“My family pulled me back on track,” Sheree said. “I had my academic troubles at the time, but my mother is very strict. If you have all your homework done, even if everything is right, if it’s not done neatly, she’ll make you do the whole thing all over again. She’s very strict, and I hope to pass that on to my children because it made me who I am today.”
She added that her mother is also “the sweetest person on the planet,” wants to come out to every one of Sheree’s events. Her sister and her grandmother are also extremely supportive, and her father passed on to her the natural talent she needed to succeed.
“My father is also a performer,” Sheree said. “I’ve always heard similarities between me and my father. He did soul and moved on to gospel, and I still do mainly soul, but our performances are very similar.
“(My family’s) belief and support will never die. A lot of people in my situation would have people telling you you’re crazy, and not support you.”
This is not the case for Sheree, who still needed to find that confidence within herself.
Sheree did find that confidence, and was able to perform despite struggles with her weight.
While many performers struggle to lose weight and live up to images set forth not just in the music world, but in the public life in general, Sheree overcame those stereotypes without shedding a pound, initially.
“We are not all meant to be a size 4 and 100 pounds soaking wet,” said Sheree, who lost 140 pounds after undergoing gastric bypass surgery. “People come in different sizes, shapes and colors and we have to embrace that. I refuse to get caught up in the quest for size perfection.”
For Sheree, losing weight was all about being healthy.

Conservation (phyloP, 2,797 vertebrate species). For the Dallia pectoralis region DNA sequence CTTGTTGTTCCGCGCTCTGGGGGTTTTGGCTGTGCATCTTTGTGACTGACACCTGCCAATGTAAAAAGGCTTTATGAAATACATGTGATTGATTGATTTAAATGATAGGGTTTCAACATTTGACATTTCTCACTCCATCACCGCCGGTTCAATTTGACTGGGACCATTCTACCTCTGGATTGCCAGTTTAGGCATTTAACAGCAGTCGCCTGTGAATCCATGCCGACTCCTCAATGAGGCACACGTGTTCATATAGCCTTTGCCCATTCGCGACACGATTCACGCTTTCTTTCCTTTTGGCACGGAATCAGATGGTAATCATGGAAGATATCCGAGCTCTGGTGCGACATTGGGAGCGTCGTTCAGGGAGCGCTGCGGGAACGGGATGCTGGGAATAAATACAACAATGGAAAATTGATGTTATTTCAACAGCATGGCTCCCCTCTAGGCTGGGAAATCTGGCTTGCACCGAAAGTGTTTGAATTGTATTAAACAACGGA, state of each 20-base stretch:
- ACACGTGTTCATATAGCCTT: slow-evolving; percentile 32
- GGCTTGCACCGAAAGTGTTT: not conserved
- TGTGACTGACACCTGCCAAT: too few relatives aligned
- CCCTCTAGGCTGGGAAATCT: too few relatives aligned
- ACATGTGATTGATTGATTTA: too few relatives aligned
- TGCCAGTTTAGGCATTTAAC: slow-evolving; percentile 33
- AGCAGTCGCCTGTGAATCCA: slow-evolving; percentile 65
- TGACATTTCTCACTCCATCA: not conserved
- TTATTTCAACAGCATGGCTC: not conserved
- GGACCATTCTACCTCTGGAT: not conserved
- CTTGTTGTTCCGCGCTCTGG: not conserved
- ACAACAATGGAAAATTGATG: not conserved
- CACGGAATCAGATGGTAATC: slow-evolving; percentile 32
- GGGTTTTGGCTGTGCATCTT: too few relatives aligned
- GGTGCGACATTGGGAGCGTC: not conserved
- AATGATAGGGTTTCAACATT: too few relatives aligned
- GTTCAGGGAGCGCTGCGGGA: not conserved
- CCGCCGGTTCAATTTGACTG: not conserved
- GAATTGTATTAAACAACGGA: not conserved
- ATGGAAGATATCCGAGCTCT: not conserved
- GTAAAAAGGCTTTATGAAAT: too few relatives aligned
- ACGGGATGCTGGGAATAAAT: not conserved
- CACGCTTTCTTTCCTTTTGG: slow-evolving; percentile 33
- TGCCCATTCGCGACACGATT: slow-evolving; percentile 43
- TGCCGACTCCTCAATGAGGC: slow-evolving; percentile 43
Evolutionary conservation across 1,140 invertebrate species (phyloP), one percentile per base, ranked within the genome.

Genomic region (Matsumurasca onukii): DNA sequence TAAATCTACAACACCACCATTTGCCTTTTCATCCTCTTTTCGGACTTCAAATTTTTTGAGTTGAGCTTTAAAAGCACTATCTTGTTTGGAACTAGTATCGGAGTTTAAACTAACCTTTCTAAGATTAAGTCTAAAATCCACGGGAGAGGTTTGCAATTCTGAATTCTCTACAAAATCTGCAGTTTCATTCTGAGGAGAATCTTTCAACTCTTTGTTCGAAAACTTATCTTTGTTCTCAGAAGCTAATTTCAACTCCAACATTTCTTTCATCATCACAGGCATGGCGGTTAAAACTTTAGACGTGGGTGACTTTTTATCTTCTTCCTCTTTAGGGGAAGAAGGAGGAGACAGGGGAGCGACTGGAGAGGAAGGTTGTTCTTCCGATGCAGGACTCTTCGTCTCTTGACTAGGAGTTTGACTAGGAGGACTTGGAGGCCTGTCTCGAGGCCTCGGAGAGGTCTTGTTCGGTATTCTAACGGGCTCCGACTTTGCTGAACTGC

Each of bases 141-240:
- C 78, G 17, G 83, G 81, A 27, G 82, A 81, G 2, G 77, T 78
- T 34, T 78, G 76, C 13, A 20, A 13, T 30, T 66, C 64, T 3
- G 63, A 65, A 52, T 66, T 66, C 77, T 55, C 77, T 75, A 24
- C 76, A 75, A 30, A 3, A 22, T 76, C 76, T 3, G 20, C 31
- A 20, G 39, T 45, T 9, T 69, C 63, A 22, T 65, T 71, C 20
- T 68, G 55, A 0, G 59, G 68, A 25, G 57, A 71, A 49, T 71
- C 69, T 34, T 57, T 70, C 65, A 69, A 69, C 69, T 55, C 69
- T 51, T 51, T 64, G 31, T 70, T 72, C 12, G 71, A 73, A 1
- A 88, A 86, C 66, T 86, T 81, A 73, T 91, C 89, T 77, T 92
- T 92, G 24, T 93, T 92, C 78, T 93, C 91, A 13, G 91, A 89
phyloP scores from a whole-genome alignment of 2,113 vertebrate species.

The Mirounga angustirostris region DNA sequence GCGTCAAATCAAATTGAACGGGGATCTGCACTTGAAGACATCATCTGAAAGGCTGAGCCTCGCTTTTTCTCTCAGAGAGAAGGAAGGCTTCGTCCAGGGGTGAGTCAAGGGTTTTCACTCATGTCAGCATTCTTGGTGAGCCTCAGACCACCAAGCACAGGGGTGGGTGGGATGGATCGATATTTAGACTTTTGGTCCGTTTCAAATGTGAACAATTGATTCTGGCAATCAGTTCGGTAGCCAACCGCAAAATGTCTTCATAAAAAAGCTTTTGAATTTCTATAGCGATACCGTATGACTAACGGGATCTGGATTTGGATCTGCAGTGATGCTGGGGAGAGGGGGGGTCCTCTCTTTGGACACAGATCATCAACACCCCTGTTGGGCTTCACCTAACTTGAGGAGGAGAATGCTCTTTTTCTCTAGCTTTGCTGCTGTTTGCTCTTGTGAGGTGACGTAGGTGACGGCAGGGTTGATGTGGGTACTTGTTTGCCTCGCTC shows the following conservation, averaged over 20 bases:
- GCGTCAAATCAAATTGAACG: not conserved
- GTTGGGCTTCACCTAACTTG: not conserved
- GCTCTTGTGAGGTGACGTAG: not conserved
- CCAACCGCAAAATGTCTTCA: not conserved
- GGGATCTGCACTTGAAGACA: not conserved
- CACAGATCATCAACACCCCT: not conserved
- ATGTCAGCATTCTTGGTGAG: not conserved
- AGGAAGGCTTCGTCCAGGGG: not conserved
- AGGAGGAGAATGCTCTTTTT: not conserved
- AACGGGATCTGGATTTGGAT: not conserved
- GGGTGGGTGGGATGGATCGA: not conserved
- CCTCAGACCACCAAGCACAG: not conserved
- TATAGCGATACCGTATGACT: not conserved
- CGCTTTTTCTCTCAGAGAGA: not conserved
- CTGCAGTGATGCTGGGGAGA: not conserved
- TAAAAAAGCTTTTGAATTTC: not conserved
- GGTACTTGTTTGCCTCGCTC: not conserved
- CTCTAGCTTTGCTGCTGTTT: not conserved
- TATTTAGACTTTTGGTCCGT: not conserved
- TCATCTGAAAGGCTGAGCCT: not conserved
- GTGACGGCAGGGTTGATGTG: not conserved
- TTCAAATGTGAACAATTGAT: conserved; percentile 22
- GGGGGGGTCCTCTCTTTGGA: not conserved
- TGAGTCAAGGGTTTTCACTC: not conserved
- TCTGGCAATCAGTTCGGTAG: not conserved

“I’m happy with the way I look now,” Sheree said. “My goal is to be a healthy size and to feel good being me.”
And now her music is available on iTunes and other digital websites, as stores in the Philadelphia area. Her music is available online because she says digital music is the more popular form of distribution at this time.
She has performed on NBC’s “Clash of the Choirs” alongside LaBelle.
She has performed at the Roots Picnic, which featured the Philadelphia-based hip-hop group, as well as Nas, among a whole host of groups.
Videos of her performances are also available on her website, barbarashereemusic.com and on youtube.
She has acted in musicals and hosts a weekly radio show. The self-professed “renaissance woman” is now also a professional artist in the sense that she sold her first painting last week.
“It started as a hobby,” Sheree said. “I believe that everyone has multiple gifts, and you’re selling yourself short if you don’t pursue all of them.”
She still has anxiety over her finances, something she could’ve possibly avoided had she kept to the “safe path.”
“How am I going to get enough for the rent? Am I going to be able to perform enough to pay the bills?” are among Sheree’s questions. “I don’t ever doubt I made the right decision.
“Even when your friends are telling you maybe you should do something else, you need to trust yourself, trust in God and keep pressing. … Any great entrepreneur has to take that great leap. I appreciate the journey.”